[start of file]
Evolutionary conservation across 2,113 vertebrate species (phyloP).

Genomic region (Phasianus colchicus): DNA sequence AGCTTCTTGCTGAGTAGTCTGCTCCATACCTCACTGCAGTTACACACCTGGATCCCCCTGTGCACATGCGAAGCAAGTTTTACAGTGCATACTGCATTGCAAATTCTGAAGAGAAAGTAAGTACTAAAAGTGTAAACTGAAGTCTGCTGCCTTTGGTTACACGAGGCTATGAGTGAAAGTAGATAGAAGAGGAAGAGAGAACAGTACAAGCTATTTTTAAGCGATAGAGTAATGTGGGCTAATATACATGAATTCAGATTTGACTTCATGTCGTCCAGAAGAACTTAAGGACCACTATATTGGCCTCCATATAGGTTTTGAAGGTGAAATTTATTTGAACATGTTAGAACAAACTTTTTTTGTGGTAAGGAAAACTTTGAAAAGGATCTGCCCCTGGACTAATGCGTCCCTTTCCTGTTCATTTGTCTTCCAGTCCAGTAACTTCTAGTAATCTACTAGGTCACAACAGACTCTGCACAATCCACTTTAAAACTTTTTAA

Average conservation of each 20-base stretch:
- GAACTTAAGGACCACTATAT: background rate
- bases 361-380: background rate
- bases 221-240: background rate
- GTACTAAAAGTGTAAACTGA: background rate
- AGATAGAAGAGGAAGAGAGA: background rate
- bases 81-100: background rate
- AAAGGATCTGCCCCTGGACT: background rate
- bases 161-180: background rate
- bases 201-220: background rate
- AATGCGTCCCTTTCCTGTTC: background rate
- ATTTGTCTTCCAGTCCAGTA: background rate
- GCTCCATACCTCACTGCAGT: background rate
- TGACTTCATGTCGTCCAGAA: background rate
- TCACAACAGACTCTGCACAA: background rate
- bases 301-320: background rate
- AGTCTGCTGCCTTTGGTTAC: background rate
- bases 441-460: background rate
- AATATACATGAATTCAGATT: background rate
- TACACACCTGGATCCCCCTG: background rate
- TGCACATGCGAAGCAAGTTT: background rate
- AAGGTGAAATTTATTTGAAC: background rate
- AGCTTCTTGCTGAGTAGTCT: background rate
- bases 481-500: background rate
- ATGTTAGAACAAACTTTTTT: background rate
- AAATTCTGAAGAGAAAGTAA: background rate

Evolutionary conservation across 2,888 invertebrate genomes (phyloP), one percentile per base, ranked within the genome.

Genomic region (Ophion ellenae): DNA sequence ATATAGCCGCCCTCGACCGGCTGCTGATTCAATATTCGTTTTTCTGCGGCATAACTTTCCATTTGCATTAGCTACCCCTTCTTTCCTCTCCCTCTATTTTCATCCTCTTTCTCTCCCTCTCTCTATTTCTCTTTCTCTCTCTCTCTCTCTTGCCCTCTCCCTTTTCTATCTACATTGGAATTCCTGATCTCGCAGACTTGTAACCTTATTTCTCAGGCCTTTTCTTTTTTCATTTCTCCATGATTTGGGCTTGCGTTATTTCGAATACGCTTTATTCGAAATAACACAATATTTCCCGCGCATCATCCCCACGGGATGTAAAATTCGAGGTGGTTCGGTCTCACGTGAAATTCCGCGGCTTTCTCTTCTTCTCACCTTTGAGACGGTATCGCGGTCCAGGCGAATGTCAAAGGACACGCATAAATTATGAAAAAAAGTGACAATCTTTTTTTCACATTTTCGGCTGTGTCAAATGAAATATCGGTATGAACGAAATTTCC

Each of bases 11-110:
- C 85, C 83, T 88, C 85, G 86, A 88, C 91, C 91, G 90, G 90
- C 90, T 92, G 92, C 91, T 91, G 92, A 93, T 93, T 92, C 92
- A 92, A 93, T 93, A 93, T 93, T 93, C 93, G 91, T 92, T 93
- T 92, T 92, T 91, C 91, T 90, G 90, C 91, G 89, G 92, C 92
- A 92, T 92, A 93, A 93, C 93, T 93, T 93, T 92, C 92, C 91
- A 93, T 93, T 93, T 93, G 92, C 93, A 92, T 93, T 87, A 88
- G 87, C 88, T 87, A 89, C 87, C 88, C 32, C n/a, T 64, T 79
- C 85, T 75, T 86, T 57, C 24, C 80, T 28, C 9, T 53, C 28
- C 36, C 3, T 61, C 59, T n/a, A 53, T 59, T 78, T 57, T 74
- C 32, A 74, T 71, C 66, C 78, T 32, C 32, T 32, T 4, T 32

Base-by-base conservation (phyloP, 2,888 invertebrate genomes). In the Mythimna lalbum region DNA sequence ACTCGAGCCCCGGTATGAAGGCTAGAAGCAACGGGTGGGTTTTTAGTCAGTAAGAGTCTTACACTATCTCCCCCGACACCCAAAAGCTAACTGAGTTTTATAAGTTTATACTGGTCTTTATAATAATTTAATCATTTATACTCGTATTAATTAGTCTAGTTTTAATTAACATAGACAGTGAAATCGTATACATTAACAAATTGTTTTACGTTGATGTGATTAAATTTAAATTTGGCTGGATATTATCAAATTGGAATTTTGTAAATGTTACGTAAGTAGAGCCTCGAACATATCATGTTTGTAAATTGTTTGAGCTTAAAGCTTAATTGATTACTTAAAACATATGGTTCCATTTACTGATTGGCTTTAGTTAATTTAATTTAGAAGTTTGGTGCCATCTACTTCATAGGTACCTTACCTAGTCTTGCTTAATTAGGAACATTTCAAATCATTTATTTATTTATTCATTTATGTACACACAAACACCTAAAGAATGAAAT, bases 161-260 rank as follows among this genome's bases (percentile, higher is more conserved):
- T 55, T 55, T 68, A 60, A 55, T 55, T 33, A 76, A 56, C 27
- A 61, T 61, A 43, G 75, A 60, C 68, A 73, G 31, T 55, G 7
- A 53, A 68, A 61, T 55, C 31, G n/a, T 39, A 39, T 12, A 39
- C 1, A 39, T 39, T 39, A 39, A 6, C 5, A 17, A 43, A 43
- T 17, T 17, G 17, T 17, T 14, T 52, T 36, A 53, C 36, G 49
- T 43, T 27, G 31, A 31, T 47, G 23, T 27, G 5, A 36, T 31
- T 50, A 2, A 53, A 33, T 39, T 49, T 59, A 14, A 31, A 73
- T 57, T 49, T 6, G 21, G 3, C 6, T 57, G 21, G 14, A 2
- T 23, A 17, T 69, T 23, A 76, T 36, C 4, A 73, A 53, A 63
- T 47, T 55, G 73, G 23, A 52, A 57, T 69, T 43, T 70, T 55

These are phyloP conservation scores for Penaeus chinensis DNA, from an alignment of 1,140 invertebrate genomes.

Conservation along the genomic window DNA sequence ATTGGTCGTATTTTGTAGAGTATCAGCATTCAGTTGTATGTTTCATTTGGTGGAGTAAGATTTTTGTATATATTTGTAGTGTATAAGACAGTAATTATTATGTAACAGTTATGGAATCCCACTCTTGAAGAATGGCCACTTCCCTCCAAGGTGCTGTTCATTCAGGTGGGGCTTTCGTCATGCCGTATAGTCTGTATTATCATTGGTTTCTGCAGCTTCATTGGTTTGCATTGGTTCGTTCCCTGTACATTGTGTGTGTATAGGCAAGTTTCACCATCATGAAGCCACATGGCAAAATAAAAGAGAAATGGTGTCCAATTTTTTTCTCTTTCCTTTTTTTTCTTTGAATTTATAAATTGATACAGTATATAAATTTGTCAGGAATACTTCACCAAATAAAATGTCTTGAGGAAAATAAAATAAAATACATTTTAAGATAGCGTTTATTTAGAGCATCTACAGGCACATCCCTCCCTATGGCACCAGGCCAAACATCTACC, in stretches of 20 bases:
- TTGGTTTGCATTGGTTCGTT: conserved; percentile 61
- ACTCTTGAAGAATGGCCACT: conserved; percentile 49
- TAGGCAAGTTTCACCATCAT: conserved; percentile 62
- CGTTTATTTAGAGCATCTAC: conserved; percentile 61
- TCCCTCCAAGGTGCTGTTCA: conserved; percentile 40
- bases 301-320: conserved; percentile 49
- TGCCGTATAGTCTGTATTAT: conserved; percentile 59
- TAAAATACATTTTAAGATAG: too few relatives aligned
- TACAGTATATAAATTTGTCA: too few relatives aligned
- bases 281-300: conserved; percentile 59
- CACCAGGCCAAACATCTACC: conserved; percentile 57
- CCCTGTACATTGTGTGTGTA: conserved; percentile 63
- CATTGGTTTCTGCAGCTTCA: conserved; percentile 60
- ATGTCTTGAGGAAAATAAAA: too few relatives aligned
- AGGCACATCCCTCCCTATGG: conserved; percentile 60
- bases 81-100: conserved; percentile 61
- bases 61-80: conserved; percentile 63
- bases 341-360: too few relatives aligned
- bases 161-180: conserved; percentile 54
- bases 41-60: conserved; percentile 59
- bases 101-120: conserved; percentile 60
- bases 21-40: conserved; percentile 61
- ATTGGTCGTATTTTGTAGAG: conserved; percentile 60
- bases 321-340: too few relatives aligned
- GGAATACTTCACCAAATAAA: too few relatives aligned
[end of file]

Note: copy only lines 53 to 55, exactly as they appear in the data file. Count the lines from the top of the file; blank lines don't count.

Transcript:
These are phyloP conservation scores for Penaeus chinensis DNA, from an alignment of 1,140 invertebrate genomes.

Conservation along the genomic window DNA sequence ATTGGTCGTATTTTGTAGAGTATCAGCATTCAGTTGTATGTTTCATTTGGTGGAGTAAGATTTTTGTATATATTTGTAGTGTATAAGACAGTAATTATTATGTAACAGTTATGGAATCCCACTCTTGAAGAATGGCCACTTCCCTCCAAGGTGCTGTTCATTCAGGTGGGGCTTTCGTCATGCCGTATAGTCTGTATTATCATTGGTTTCTGCAGCTTCATTGGTTTGCATTGGTTCGTTCCCTGTACATTGTGTGTGTATAGGCAAGTTTCACCATCATGAAGCCACATGGCAAAATAAAAGAGAAATGGTGTCCAATTTTTTTCTCTTTCCTTTTTTTTCTTTGAATTTATAAATTGATACAGTATATAAATTTGTCAGGAATACTTCACCAAATAAAATGTCTTGAGGAAAATAAAATAAAATACATTTTAAGATAGCGTTTATTTAGAGCATCTACAGGCACATCCCTCCCTATGGCACCAGGCCAAACATCTACC, in stretches of 20 bases:
- TTGGTTTGCATTGGTTCGTT: conserved; percentile 61